Q: How did you get involved here?

A: I’ve studied and practiced the art of bonsai for about 25 years now, and I currently have 20 trees in my collection in my daughter’s backyard. My daughter and I also maintained a vegetable garden when she was growing up. So it was a natural next step for me to approach the Gardens and see what I could do here.

Q: What do you find most rewarding?

A: Speaking to the different people that pass through the Gardens, visiting from all over. I’ve talked to people from Oregon, New York, all across the United States. On one occasion I even spoke to a visitor from Bangladesh. I enjoy chatting with guests about the trees, koi, and other aspects of the Japanese Garden—the Moon and “zigzag” bridges, as well as the Seven Virtues Waterfall. The educational side of it is very rewarding.

Q: Who should volunteer here, and why?

A: Anybody with an interest in plants! Even if you don’t know anything about flowers, as long as there’s an interest, you can learn. It’s also fantastic for people who are retired and looking for a new hobby to keep themselves active. It helps me get my morning walks in, for sure.

Q: What is your favorite spot in—or aspect of—the Gardens?

A: The Long Life Lake in the Japanese Garden is bursting with life. Between the koi, turtles, and a blue heron that fishes there from time to time, there’s always some kind of activity going on, and it’s very nice to see.


Volunteer Partner
UAB Honors College


 

The Honors College at the University of Alabama at Birmingham has had a volunteer presence at the BBG for five years. We spoke with student Emily Deng about the college’s—and her own—commitment to being a Friend of the Gardens.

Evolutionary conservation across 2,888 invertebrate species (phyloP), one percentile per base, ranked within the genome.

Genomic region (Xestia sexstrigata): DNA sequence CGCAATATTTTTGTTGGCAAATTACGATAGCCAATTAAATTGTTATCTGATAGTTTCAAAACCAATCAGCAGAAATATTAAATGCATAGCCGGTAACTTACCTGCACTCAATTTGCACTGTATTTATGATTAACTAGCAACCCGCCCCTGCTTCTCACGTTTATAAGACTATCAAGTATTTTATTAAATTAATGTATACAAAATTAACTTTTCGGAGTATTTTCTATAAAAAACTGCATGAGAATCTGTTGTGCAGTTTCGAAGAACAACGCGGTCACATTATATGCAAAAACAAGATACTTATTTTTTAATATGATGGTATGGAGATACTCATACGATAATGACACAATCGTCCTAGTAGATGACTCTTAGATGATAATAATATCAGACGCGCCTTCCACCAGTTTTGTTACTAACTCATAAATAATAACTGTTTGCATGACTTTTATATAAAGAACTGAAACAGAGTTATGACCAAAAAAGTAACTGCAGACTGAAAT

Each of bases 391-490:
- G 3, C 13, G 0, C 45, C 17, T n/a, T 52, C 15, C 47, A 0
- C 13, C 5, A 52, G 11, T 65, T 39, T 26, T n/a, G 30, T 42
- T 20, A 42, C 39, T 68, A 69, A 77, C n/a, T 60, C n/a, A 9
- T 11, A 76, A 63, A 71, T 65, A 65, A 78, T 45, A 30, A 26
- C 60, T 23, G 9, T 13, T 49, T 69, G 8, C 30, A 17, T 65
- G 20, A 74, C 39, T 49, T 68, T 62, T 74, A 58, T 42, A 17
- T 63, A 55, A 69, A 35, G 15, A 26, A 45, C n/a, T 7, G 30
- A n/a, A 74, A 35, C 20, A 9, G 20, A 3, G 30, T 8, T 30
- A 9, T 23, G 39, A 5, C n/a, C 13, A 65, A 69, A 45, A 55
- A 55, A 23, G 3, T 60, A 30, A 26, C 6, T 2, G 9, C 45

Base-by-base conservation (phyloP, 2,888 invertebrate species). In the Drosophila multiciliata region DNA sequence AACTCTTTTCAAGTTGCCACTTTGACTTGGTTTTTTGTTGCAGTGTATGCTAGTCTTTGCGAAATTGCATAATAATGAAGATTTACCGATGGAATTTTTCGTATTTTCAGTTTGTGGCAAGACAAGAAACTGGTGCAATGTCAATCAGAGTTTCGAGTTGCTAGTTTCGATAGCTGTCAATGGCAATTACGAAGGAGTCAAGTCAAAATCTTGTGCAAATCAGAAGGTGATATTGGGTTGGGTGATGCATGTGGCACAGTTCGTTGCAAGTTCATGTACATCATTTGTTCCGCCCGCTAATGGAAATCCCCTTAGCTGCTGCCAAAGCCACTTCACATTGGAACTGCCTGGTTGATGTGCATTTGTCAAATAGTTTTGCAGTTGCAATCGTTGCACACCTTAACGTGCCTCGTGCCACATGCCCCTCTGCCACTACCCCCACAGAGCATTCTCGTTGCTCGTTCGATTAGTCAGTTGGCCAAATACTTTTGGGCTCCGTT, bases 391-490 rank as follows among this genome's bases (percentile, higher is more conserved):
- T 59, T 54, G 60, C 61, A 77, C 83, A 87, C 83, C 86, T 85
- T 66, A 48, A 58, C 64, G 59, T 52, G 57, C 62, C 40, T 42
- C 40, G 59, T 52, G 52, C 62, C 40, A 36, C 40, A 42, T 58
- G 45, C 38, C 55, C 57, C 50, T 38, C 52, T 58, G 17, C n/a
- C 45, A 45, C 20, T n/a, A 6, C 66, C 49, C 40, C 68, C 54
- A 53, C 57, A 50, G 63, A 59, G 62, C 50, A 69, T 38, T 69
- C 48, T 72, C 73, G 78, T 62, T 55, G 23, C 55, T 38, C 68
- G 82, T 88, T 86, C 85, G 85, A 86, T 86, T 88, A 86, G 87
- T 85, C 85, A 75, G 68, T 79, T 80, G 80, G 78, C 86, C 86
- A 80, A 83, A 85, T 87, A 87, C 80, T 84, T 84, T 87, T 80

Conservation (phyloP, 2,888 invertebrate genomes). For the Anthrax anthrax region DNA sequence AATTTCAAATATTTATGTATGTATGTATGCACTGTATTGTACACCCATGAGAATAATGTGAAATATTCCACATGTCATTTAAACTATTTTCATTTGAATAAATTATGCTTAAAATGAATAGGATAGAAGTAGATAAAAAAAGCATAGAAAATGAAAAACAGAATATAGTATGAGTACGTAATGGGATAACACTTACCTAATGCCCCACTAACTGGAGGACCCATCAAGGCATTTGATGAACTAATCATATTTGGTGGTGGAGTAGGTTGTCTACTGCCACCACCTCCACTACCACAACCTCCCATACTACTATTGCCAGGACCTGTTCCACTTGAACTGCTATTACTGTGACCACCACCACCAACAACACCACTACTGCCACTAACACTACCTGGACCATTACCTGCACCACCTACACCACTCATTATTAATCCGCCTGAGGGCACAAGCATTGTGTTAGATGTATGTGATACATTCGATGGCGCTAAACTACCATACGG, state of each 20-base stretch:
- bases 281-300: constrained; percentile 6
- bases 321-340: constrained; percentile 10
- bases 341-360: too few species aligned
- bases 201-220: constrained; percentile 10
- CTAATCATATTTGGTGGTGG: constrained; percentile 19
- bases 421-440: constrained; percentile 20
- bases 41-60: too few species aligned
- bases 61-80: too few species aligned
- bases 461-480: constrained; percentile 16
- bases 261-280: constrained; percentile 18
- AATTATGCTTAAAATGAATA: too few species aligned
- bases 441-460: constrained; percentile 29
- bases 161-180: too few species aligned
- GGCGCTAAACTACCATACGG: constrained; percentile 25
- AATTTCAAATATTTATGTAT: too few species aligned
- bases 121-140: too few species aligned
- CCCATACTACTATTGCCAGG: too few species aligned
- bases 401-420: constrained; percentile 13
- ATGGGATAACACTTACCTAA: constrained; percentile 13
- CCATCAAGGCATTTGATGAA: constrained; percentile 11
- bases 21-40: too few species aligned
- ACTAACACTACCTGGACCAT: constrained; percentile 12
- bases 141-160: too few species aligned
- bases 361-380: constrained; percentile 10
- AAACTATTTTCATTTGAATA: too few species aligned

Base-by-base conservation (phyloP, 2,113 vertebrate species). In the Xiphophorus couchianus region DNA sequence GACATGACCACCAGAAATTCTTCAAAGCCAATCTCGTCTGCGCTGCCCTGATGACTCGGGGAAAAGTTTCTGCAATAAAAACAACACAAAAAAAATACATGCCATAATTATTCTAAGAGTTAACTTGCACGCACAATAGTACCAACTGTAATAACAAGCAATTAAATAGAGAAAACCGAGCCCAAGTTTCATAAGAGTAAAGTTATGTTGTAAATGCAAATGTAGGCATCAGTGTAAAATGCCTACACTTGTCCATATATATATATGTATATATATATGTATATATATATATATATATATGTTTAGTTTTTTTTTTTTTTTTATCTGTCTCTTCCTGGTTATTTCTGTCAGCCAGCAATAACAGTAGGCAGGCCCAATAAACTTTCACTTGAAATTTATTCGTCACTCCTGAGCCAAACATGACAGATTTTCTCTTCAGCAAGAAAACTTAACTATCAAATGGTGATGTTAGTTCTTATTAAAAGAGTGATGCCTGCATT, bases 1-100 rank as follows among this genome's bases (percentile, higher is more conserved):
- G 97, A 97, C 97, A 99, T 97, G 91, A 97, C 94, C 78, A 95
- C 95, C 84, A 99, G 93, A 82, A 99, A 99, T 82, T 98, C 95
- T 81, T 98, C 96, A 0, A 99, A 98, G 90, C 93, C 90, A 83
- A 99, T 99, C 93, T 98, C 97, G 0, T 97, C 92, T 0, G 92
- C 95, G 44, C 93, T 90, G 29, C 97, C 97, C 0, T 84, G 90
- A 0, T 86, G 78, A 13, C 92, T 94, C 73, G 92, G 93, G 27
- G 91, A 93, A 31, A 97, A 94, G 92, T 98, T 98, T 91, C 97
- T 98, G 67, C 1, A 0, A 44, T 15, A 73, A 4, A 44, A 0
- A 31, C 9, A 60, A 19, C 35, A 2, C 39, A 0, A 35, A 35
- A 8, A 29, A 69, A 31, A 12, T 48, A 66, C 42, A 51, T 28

Q: How did you get involved here?

Emily: I’ve been with the Honors College for four years now, and every year we’ve always come over to the Gardens to volunteer as part of the Honors College Retreat. A lot of students really enjoy getting involved through that. From landscape work to weeding gardens, the projects are different every time, which is very exciting.

Q: What do you find most rewarding?

Emily: Being able to see the fruits of our labors! I distinctly remember working in the Kaul Wildflower Garden clearing paths, and it was crazy to see how much progress we’d made by the end of our shift. Then seeing other visitors’ happy faces when they used the paths felt extra special knowing we helped make it happen.

Q: Who should volunteer here, and why?

Emily: Anyone and everyone who has the time! I think it's good to give back to a place that's open and free for everyone. Birmingham is an urban place and being able to escape to somewhere peaceful, quiet, and full of nature—it almost feels like another world. So it's really relaxing to volunteer here, and it's a good way to recharge and play in the dirt again.

Q: What is your favorite spot in—or aspect of—the Gardens?

Emily: The students as a whole are pretty obsessed with the Japanese Garden, but I think my personal favorite is the Rose Gardens. Nothing beats looking at pretty flowers.